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Fibroids Conference to Highlight NCCU Research, March 11

Integrated biosciences researcher Darlene Taylor is the Delta Sigma Theta Sorority Inc. Distinguished Professor at NCCU.

A conference titled “A Case for Women’s Health” will take place Saturday, March 11, 2017, to examine current research and the status of new treatments for uterine fibroid tumors that disproportionately impact African-American women.

Speakers will include U.S. Rep. Louis Slaughter of New York, who was instrumental in establishing the Women’s Health Office at the National Institutes of Health; Jim Segars, M.D., of Johns Hopkins University, who specializes in research on uterine fibroids and other reproductive disorders; and Darlene K. Taylor, Ph.D., who researches new therapies for uterine fibroids as the Delta Sigma Theta Sorority, Inc. Distinguished Endowed Professor at NCCU. The keynote address will be given by Tanika Gray, founder of the The White Dress Project and a uterine fibroid patient.

“Nearly half of all women – and up to 80 percent of African-American women – will be diagnosed with the condition at some point in their childbearing years,” Taylor said. “When uterine fibroids occur, they often cause excessive bleeding, pain and pressure affecting normal bowel and bladder function, and in some cases pregnancy complications or infertility, severely impacting the lives of patients.”

Uterine fibroids are benign tumors that occur most often in women ages 20 to 40. Hysterectomy has been the standard treatment, but the American College of Obstetricians and Gynecologists found that up to three-quarters of those procedures are not medically necessary.

Researchers at NCCU and elsewhere are working to develop and promote less invasive ways of dealing with the disease, said Taylor, who worked with students at NCCU to pioneer the development of a drug-delivery system that could provide alternative treatment options for women. This NCCU-led research will be presented at the conference, along with several other new developments. 

This is the second year for the conference made possible by a $200,000, two-year grant from Delta Sigma Theta Sorority Inc. to support Taylor’s integrated biosciences research on uterine fibroid tumors. The sorority awards the grant biennially to a historically black college or university (HBCU) for teaching or research. Taylor is partnering with the Campion Fund of the Phyllis and Mark Leppert Foundation for Fertility Research to host the conference that will take place from 8 a.m. to 3:30 p.m. at the headquarters of nonprofit MDC, 307 W. Main St. in Durham.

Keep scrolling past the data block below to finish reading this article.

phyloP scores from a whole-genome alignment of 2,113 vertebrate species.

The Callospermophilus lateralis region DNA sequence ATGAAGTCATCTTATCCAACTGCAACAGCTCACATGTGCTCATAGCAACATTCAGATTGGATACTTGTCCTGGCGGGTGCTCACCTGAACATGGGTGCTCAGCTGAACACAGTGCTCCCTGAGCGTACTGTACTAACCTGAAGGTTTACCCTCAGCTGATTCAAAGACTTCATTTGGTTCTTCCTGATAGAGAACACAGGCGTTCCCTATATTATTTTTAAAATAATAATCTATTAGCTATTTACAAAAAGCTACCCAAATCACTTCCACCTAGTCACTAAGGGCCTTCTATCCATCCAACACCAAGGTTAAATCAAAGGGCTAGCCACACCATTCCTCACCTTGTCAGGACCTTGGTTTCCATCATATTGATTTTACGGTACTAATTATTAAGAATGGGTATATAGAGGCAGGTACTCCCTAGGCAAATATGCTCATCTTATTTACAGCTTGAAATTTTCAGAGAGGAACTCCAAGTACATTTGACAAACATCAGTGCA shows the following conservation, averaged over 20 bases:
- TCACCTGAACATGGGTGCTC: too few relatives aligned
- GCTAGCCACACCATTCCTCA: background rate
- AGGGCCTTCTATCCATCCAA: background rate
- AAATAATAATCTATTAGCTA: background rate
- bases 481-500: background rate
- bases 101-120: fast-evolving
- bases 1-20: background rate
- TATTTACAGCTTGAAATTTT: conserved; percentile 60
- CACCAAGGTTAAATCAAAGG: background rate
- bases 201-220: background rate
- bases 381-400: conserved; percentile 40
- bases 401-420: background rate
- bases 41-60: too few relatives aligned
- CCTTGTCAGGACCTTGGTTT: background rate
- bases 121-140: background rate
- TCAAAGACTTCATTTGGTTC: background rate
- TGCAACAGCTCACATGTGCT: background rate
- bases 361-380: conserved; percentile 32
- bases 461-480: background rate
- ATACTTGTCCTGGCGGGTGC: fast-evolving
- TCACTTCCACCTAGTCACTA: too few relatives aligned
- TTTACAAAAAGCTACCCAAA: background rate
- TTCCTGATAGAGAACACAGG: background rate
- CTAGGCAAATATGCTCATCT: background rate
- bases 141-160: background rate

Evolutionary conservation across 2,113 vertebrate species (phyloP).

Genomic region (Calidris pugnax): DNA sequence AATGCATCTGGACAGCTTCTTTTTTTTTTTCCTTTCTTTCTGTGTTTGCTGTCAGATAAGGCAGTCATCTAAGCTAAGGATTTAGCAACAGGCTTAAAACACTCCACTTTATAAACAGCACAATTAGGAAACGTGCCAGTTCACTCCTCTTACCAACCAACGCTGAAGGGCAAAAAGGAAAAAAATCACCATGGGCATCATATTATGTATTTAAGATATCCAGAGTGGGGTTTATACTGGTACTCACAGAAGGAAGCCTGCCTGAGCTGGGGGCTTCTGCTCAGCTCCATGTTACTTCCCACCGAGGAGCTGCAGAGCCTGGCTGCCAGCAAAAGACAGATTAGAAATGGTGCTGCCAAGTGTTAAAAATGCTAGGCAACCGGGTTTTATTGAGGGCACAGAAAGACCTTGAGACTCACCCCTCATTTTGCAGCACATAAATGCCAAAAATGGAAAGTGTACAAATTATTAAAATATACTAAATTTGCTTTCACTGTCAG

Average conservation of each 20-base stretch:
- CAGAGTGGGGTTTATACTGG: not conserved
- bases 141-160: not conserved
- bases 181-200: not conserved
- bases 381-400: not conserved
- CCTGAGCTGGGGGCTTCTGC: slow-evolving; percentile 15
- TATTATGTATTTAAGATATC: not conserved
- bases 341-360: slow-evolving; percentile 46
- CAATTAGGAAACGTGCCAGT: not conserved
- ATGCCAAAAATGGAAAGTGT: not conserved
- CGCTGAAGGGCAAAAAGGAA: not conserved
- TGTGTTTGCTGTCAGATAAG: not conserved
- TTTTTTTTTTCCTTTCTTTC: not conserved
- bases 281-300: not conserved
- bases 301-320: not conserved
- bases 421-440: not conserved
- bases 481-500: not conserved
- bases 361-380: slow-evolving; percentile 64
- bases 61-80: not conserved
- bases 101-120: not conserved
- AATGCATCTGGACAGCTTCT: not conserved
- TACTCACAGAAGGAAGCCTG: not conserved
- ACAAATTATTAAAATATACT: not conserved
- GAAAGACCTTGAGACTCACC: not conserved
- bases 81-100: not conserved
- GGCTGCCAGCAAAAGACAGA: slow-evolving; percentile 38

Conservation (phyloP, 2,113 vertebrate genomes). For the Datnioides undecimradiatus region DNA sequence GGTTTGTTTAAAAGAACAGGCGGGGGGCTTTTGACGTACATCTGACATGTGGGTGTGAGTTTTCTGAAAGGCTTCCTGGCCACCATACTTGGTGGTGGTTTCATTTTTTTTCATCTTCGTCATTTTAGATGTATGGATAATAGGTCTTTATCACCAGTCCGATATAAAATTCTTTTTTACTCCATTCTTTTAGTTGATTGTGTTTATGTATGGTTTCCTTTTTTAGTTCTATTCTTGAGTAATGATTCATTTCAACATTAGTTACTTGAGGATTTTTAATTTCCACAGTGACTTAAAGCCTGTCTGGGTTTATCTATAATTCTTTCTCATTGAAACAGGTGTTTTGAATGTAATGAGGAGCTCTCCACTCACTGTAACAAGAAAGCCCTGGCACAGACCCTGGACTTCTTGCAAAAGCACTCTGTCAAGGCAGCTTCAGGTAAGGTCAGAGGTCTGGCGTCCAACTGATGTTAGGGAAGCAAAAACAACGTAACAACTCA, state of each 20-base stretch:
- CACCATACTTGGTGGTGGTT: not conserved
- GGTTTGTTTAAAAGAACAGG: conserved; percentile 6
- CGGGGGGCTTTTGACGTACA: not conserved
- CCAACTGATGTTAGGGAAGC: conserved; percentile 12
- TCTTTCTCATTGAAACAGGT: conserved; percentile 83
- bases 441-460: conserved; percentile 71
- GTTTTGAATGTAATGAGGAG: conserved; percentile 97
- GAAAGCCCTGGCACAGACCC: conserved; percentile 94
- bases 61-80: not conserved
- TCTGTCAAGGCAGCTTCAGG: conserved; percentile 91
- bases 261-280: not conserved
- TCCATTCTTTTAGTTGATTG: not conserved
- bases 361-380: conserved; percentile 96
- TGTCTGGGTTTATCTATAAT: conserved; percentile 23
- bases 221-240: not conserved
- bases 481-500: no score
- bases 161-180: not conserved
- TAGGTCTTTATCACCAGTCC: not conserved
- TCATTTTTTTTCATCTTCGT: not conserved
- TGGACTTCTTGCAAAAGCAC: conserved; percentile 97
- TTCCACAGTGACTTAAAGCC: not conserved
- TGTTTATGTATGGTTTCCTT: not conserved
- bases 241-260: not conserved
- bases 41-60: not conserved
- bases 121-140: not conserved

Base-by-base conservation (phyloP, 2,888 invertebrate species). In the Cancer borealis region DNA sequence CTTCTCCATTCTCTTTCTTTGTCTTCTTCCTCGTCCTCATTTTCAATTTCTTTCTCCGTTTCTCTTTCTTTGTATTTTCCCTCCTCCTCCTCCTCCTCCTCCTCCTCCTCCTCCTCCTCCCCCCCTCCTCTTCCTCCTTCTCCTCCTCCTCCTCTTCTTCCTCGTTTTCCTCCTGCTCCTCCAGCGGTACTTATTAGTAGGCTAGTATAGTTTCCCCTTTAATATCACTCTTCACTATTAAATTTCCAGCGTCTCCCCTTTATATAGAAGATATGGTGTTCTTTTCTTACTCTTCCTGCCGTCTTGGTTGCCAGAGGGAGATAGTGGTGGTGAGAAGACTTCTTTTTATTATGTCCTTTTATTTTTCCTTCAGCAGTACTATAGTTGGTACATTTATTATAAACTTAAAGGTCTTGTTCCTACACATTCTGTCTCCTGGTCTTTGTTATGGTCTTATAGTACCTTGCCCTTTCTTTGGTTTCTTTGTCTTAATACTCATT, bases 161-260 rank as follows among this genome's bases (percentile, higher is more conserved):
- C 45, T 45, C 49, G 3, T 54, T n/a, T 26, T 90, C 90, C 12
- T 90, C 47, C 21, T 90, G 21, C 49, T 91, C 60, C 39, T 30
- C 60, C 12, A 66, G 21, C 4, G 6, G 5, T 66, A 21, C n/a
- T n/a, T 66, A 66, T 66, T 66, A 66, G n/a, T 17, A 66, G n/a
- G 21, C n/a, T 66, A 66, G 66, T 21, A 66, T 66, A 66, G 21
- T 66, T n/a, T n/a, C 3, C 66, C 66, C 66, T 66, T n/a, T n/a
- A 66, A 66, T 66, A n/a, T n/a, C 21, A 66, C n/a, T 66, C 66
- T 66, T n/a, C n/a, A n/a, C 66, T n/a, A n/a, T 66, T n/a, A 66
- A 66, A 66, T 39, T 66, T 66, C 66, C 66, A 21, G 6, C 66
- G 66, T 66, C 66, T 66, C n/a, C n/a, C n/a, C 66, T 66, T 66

The public is invited to attend the conference at no charge. Preregistration is required, however. To pre-register, visit Eventbrite.

Because African-American women develop fibroids at much younger ages that do Caucasian women, there is a greater chance that the disease will impact fertility, Taylor said. The standard treatment of hysterectomy is not the best choice for patients who still wish to have children.

“Women need more information about their choices so they know what options they have when it’s time to make a decision about treatment,” Taylor said. “We are also trying to focus on public policy and expanding the types of treatments approved for coverage by insurance.”

Topics addressed during the conference will include current and potential new treatments, details of clinical trials, and how to identify the best treatment for individual patients.

 Other speakers on the agenda include:

• Erica E. Marsh, M.D., University of Michigan bioengineering professor who researches uterine fibroids and their progression.

• Janet McCauley, senior medical director at Blue Cross and Blue Shield of North Carolina

• Angel Nieves, M.D., obstetric and gynecological specialist at Duke Health.

• Phyllis Leppert, M.D., Ph.D., president of The Campion Fund and emerita professor of obstetrics and gynecology at Duke University.

 

 

Published: Monday, January 30, 2017
by Senior Writer and Editor, Renee Elder
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